Leading Sacred Harp music

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The Sacred Harp musical tradition is unusual in choral music in that the task of leading it is not delegated to a single expert, but is rotated among participants. A number of customs related to leading can be traced to this democratic, non-specialist tradition.

Choosing the leader[edit]

In a singing convention (that is, a full-scale, usually annual gathering of singers), the forms of parliamentary procedure are adhered to, usually in an informal way that uses little time. The convention is presided over by a chair, and there are committees, resolutions, and so on. Among the committees is an arranging committee, whose task is described in the "Rudiments" section of The Sacred Harp[1] as follows: it "identifies leaders and calls on them to lead, often giving notice to the next leader as well." In modern times, arranging committees distribute the task of leading widely among the singers, so that in all but the largest conventions, everyone who wishes to lead gets a chance; see below for historical practice.

In smaller singings outside the context of conventions, a variety of ways of choosing the leader are found, for instance, rotating through the group in fixed order or spontaneous volunteering ("popcorn"). Leading is not required, but anyone can lead regardless of skill level. The group doesn't typically actually rely on the leader to perform the piece correctly, it being more of a symbolic practice in modern tradition.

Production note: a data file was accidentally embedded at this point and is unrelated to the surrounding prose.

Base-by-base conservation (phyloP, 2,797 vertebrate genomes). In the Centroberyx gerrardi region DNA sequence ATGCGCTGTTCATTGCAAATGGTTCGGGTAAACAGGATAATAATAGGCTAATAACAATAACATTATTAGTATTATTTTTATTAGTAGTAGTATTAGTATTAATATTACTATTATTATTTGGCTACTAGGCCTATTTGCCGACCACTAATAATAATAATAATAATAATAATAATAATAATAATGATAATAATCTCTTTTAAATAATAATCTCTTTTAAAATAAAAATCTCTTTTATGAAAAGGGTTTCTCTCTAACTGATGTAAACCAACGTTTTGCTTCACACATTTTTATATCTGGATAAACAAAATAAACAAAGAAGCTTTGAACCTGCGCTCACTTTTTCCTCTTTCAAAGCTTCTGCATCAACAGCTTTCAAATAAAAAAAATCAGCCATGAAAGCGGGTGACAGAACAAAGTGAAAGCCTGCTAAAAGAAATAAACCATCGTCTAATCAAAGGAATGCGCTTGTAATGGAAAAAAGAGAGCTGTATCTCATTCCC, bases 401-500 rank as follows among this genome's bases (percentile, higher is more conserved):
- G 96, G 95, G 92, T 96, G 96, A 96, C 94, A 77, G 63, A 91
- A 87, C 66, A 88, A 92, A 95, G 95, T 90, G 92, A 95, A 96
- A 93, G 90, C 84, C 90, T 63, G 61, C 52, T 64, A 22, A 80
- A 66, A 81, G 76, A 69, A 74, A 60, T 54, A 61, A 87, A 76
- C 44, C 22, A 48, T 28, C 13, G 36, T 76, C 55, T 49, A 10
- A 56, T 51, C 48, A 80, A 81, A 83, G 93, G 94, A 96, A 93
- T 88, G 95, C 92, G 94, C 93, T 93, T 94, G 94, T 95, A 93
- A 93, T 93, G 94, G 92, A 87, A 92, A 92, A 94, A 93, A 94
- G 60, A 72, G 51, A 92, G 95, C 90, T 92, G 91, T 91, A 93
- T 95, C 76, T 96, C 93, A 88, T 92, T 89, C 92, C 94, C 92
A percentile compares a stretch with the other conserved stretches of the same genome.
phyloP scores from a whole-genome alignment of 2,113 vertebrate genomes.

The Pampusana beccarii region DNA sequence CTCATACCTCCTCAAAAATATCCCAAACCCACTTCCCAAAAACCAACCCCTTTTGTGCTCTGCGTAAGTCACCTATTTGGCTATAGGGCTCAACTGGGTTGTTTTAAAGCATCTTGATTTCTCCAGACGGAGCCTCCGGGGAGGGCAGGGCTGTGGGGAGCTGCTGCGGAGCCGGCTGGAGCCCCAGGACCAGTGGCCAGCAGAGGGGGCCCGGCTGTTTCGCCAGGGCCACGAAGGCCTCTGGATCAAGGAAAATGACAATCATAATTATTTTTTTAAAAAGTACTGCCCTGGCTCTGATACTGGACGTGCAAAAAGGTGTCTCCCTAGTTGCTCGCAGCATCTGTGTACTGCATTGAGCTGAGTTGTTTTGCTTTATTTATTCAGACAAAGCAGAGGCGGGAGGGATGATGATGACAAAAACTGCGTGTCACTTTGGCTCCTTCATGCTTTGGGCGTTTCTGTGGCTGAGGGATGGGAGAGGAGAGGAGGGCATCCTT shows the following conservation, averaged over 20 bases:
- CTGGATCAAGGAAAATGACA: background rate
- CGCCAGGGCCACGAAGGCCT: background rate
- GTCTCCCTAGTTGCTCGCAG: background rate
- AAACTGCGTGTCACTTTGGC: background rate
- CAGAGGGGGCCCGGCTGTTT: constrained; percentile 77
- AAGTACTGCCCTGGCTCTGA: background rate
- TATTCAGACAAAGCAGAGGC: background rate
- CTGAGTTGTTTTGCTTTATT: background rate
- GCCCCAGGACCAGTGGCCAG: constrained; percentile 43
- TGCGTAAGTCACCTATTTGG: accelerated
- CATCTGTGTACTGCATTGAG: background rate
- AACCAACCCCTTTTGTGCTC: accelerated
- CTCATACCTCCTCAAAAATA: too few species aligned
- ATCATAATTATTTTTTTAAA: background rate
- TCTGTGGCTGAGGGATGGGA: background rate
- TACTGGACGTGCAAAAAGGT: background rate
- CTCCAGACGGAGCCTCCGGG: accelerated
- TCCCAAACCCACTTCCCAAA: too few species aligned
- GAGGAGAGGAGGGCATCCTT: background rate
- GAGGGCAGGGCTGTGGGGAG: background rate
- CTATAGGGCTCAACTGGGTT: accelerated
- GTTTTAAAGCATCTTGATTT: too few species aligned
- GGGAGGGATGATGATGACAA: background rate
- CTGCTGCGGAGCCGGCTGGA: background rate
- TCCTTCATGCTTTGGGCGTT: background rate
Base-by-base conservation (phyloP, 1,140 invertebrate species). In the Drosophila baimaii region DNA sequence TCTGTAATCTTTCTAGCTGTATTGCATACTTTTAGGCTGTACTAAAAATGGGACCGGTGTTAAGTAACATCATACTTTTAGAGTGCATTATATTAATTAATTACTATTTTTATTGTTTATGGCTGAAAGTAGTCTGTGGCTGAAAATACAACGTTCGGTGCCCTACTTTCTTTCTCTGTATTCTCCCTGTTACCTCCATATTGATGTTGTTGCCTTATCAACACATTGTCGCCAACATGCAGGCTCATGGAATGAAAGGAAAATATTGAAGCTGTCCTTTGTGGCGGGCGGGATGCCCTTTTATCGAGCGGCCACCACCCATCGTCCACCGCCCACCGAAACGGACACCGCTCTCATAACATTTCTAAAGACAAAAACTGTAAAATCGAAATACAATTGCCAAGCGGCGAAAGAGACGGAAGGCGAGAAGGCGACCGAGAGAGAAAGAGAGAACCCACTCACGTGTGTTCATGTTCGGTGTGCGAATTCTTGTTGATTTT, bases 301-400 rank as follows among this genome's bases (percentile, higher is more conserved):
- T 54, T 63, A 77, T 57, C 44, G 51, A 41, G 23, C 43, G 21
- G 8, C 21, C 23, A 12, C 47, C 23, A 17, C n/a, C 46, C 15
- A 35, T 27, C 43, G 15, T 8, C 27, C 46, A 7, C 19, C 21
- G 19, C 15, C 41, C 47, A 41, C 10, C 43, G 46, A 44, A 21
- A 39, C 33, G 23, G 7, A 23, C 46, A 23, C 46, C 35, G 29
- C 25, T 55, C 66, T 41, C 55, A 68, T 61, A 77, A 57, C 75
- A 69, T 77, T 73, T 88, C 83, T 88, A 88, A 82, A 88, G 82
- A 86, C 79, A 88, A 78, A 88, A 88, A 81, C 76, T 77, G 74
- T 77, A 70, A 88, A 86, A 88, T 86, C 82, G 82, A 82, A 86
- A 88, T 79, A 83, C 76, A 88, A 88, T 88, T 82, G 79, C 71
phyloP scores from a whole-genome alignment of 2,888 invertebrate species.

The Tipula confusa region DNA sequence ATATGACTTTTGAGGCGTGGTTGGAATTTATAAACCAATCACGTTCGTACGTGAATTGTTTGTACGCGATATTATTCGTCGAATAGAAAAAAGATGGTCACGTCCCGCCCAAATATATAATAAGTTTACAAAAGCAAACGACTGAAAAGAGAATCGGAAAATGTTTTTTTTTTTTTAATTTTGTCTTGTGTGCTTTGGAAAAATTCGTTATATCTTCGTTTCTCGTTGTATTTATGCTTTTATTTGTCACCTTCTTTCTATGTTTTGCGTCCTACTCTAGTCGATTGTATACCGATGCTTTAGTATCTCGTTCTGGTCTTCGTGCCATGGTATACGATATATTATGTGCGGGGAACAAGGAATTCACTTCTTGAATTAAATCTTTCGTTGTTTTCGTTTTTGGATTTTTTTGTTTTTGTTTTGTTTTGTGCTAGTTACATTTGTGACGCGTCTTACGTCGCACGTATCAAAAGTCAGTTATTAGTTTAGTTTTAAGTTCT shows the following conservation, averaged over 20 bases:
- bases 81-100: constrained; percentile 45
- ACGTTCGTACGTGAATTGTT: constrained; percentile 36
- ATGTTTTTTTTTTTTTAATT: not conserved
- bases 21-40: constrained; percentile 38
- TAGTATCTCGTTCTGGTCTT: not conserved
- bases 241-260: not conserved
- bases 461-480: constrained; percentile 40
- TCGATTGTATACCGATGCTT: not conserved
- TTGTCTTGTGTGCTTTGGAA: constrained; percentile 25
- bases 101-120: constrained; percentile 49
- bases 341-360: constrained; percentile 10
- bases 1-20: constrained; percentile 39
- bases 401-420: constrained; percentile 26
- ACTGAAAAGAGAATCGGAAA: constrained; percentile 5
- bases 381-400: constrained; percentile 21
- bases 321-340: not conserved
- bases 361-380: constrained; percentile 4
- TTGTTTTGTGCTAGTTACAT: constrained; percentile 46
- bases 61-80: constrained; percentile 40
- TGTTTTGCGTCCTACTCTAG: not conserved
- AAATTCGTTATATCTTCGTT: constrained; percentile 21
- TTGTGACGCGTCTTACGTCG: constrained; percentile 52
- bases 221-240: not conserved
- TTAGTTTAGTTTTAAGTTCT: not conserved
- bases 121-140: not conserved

The leader's choice of song[edit]

Traditionally, a particular leader's appearance is called a "lesson".[2] The leader chooses the song or songs that will be sung in the lesson. They are chosen from the edition of The Sacred Harp that is being used at the singing. Most often this is either the "Denson edition" or the "Cooper edition" (for discussion of editions, see Sacred Harp). They offer a choice of 557 and 599 songs, respectively. The same basic rules apply for other shape note singings like the Shenandoah Harmony, Christian Harmony, etc.[3]

In a lesson, leaders may be permitted to lead just one song, or sometimes two or three.[4] Sacred Harp scholar Buell Cobb asserts that according to "purist" taste, in a lesson consisting of two songs, both should be major or both minor.[5] A more strictly adhered-to rule is that no song may be called twice in the same day; leaders who mistakenly call a song already sung are told that the song has been "used", and must pick another.

Leaders choose songs for many reasons: personal taste, a sense that the song would fit well with the time of day it is called, a wish to acquaint other singers with a seldom-called song, a connection between a song and a deceased or sick relative, and so on. In older traditional practice, the "lessons" would be actual lessons, typically of a Biblical nature, sometimes relating the poetry/text to current events effecting the group. A set of two or three songs would be chosen having some relation to each other and/or to the topic being discussed. The leader would give a brief explanation of the text he or she wished to emphasize, and what they believed its Biblical meaning was and how it applied to the participants. Examples of this can be heard on Lomax's 1942 field recordings of traditional Sacred Harp singers in Alabama.